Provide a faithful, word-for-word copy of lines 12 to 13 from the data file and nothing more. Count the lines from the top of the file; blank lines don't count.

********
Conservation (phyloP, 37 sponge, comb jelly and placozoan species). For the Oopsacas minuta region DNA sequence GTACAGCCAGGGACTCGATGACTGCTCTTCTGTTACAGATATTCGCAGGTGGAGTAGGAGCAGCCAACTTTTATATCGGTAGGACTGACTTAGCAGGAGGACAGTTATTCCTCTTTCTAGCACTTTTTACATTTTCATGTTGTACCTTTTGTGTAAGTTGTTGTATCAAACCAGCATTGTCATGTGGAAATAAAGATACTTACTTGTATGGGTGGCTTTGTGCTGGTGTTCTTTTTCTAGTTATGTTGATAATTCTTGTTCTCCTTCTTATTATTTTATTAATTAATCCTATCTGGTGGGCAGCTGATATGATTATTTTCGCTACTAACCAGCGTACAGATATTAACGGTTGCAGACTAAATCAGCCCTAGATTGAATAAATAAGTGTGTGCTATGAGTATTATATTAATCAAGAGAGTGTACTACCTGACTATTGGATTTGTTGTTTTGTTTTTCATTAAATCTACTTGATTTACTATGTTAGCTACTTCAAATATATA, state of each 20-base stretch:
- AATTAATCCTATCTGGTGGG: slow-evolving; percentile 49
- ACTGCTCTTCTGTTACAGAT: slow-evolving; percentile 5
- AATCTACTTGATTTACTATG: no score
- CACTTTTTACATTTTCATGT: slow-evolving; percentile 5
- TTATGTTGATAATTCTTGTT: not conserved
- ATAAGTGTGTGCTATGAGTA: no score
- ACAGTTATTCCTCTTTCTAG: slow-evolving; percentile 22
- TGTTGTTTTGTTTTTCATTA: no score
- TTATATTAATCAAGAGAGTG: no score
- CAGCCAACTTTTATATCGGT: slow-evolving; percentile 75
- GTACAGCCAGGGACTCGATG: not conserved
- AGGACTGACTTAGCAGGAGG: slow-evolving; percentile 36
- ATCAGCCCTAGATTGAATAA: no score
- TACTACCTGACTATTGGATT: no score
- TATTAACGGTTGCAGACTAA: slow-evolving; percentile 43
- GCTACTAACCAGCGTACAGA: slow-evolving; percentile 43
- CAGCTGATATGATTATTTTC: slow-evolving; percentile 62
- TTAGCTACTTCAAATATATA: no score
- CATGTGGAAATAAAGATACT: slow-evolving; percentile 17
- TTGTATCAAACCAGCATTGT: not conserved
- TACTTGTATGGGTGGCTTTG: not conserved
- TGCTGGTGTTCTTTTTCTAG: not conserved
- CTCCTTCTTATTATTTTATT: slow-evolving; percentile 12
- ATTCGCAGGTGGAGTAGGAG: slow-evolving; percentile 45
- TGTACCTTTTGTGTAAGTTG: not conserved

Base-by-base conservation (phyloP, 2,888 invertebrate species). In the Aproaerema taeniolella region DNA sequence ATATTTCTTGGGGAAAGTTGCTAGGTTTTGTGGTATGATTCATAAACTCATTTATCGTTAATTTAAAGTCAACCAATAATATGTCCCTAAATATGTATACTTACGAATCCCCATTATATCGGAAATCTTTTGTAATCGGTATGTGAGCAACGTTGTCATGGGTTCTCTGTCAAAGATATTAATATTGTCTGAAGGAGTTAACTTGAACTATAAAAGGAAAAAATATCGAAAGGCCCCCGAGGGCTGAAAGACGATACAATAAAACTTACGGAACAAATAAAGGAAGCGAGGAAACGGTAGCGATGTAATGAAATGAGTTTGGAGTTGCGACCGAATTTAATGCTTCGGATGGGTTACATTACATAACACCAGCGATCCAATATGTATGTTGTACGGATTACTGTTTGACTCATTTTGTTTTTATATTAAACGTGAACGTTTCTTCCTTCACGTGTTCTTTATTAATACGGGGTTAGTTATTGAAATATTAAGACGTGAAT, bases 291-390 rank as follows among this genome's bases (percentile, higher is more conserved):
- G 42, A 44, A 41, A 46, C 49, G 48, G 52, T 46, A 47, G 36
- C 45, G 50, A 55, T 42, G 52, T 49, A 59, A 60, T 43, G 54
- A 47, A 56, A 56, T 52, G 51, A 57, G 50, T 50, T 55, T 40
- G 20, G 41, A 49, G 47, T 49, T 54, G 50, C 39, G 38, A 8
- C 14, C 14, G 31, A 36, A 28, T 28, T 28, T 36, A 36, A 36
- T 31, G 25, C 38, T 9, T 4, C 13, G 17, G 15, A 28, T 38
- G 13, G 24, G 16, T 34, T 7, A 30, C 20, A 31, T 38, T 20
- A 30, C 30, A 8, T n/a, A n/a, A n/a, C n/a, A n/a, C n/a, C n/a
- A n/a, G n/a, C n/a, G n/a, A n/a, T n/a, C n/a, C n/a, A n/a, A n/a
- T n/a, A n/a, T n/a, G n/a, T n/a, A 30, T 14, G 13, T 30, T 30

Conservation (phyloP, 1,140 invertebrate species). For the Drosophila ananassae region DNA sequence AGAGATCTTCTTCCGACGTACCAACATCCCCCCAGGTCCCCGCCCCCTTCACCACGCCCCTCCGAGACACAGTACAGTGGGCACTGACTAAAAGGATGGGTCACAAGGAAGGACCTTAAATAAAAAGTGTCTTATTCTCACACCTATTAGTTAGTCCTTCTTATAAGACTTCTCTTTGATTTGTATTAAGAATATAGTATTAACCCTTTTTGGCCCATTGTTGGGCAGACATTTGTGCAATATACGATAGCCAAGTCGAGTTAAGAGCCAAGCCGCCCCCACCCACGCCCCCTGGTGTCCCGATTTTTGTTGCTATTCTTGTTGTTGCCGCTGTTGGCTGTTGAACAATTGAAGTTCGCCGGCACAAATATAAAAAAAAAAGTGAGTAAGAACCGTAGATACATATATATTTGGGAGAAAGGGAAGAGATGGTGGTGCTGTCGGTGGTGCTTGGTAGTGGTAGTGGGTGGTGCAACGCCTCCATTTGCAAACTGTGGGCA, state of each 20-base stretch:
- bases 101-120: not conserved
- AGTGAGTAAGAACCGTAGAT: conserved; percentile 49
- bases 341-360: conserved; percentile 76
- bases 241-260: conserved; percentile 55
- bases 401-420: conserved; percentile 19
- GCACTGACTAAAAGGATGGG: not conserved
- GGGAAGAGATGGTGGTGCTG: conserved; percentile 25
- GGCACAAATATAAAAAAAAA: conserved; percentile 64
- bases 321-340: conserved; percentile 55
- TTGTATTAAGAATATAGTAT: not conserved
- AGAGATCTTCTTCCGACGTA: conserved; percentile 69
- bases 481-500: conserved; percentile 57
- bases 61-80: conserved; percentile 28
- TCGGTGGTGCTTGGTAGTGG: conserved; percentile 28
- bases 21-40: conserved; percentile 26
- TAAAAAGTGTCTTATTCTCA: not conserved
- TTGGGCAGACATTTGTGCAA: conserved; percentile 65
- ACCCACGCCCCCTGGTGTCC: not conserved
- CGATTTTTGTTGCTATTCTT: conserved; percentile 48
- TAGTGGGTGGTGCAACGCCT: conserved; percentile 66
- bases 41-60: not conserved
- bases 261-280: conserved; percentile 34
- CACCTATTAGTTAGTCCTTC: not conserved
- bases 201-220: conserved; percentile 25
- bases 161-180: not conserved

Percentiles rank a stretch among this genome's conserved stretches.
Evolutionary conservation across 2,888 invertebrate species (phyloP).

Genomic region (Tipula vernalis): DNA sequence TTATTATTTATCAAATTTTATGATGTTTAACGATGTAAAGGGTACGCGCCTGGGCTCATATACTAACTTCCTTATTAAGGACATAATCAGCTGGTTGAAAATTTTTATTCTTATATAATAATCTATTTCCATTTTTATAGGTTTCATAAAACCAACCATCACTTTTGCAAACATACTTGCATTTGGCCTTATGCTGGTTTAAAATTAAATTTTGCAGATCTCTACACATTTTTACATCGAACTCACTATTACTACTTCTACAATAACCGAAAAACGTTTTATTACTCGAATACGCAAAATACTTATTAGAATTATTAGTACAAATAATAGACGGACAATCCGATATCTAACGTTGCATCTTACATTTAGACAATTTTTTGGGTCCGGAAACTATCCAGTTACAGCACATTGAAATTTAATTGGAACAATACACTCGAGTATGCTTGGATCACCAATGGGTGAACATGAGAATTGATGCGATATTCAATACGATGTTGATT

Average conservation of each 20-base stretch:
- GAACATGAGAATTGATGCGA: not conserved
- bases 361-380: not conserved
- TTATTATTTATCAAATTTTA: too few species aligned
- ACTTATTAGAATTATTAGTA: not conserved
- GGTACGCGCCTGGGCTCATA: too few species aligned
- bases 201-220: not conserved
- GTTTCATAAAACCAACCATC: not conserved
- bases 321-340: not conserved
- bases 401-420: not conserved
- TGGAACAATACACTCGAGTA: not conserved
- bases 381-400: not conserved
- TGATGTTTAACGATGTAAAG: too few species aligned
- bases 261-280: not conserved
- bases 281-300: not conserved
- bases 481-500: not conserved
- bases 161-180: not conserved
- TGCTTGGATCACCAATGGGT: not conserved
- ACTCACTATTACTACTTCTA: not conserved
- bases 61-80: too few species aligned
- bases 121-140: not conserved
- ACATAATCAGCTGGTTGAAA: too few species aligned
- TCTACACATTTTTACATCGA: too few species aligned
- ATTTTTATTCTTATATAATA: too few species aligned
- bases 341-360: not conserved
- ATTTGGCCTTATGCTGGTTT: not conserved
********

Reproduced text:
- GTACAGCCAGGGACTCGATG: not conserved
- AGGACTGACTTAGCAGGAGG: slow-evolving; percentile 36